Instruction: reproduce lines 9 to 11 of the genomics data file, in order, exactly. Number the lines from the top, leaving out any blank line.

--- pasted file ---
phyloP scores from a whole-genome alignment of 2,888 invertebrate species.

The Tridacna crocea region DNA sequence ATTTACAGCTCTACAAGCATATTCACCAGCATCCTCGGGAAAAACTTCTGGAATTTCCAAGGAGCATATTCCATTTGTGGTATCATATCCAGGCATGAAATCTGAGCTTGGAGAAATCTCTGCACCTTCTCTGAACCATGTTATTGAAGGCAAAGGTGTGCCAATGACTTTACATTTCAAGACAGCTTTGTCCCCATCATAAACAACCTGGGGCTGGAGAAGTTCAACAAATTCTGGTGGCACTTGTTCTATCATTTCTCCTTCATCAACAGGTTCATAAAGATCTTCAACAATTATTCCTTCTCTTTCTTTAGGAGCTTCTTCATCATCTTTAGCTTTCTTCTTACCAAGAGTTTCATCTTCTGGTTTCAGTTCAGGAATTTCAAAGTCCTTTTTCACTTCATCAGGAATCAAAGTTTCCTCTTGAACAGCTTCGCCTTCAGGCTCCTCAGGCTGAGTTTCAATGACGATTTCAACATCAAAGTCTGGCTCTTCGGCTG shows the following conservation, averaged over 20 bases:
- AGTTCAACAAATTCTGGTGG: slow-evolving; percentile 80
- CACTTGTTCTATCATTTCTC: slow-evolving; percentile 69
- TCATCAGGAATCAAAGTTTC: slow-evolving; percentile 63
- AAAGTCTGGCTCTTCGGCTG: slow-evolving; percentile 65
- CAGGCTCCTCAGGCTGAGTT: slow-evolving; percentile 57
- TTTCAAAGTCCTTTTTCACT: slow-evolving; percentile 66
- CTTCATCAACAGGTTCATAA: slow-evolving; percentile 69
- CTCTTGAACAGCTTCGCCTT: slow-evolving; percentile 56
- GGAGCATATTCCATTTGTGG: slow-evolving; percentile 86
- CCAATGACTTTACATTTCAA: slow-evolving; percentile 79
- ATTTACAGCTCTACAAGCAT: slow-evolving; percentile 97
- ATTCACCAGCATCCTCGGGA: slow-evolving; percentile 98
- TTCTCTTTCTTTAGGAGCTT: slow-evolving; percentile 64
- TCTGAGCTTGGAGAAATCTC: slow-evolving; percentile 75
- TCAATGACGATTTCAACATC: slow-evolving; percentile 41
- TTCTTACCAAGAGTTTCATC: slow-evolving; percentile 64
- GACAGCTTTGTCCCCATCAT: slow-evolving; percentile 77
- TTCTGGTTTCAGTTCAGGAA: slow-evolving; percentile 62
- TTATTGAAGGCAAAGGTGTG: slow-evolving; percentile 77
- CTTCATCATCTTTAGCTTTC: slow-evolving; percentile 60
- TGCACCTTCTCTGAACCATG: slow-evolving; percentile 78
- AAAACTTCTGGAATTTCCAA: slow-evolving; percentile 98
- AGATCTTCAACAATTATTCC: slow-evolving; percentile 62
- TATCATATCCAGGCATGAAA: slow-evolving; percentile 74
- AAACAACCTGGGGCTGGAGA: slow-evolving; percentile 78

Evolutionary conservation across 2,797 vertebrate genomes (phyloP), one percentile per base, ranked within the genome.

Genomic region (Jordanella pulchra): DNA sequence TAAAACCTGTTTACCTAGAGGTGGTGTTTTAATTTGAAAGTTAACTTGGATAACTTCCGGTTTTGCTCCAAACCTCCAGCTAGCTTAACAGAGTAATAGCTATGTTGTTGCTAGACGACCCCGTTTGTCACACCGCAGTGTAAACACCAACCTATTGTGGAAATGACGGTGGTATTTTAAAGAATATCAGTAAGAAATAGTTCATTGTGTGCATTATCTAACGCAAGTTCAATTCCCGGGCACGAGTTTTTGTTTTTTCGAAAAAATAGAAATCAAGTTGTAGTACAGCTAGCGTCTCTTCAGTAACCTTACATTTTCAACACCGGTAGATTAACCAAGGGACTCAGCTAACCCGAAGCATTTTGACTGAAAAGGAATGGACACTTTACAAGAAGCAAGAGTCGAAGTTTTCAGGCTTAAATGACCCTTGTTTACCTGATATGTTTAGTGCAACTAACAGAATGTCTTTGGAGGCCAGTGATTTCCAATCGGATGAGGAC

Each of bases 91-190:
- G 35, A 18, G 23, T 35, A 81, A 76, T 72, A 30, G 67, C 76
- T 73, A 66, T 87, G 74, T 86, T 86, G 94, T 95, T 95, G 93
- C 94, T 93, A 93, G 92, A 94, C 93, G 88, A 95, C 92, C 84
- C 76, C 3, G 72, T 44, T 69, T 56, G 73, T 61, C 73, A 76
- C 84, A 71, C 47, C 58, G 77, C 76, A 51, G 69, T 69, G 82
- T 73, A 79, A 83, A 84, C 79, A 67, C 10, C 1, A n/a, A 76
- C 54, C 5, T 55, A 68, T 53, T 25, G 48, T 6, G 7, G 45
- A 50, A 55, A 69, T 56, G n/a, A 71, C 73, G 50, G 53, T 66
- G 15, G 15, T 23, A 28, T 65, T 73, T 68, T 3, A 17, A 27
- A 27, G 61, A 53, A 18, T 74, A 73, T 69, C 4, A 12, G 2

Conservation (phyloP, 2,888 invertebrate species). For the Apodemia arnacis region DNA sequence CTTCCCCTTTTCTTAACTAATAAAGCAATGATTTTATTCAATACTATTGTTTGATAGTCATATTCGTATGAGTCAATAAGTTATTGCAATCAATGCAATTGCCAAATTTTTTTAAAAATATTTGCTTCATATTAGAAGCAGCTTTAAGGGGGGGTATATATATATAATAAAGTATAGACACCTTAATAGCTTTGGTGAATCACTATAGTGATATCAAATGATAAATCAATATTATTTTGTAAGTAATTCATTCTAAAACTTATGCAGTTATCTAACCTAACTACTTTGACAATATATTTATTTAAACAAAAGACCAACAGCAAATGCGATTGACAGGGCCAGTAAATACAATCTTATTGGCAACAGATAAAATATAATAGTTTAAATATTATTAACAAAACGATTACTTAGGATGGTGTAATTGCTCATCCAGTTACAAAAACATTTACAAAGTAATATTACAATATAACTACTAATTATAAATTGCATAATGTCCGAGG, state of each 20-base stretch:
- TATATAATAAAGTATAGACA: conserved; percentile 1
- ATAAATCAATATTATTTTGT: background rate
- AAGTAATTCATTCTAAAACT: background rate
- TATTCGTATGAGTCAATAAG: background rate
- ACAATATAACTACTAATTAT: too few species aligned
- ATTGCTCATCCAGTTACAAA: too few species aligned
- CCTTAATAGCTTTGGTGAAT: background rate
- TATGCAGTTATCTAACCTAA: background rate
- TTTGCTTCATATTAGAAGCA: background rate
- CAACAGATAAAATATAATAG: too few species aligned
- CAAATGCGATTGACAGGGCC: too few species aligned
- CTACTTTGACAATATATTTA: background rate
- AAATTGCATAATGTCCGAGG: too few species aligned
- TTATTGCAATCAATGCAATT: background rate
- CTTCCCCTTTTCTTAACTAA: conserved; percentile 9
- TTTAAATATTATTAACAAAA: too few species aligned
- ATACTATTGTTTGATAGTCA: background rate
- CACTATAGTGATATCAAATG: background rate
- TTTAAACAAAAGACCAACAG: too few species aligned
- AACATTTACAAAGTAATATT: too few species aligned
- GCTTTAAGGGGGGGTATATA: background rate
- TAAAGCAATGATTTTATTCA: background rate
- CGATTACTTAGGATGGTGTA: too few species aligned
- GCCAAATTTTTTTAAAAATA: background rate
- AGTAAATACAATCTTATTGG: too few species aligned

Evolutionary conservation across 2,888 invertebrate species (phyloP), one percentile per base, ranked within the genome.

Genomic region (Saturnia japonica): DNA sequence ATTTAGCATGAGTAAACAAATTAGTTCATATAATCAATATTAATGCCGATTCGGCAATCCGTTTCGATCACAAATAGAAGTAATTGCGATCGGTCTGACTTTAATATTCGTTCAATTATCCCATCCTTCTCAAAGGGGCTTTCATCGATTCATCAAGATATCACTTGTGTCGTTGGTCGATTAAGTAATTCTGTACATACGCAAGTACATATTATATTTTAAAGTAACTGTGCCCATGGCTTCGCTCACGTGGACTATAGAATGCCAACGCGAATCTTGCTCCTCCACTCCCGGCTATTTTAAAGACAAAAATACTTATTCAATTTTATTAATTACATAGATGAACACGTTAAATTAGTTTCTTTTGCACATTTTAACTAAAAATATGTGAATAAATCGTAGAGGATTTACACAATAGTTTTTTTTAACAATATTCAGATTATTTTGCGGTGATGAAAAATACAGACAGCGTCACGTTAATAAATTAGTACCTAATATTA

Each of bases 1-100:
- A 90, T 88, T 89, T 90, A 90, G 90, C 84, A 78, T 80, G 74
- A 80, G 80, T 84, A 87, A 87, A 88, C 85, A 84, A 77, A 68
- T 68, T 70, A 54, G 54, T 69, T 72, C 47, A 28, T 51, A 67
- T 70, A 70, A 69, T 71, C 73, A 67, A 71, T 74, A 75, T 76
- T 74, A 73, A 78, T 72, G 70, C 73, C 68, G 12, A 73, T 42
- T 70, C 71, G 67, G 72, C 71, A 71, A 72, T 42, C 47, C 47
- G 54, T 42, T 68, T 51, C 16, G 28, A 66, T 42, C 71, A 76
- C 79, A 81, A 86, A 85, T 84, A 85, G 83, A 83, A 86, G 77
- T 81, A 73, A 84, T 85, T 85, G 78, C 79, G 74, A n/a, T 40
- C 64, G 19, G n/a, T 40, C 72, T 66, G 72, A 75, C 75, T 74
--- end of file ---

- CTTCATCAACAGGTTCATAA: slow-evolving; percentile 69
- CTCTTGAACAGCTTCGCCTT: slow-evolving; percentile 56
- GGAGCATATTCCATTTGTGG: slow-evolving; percentile 86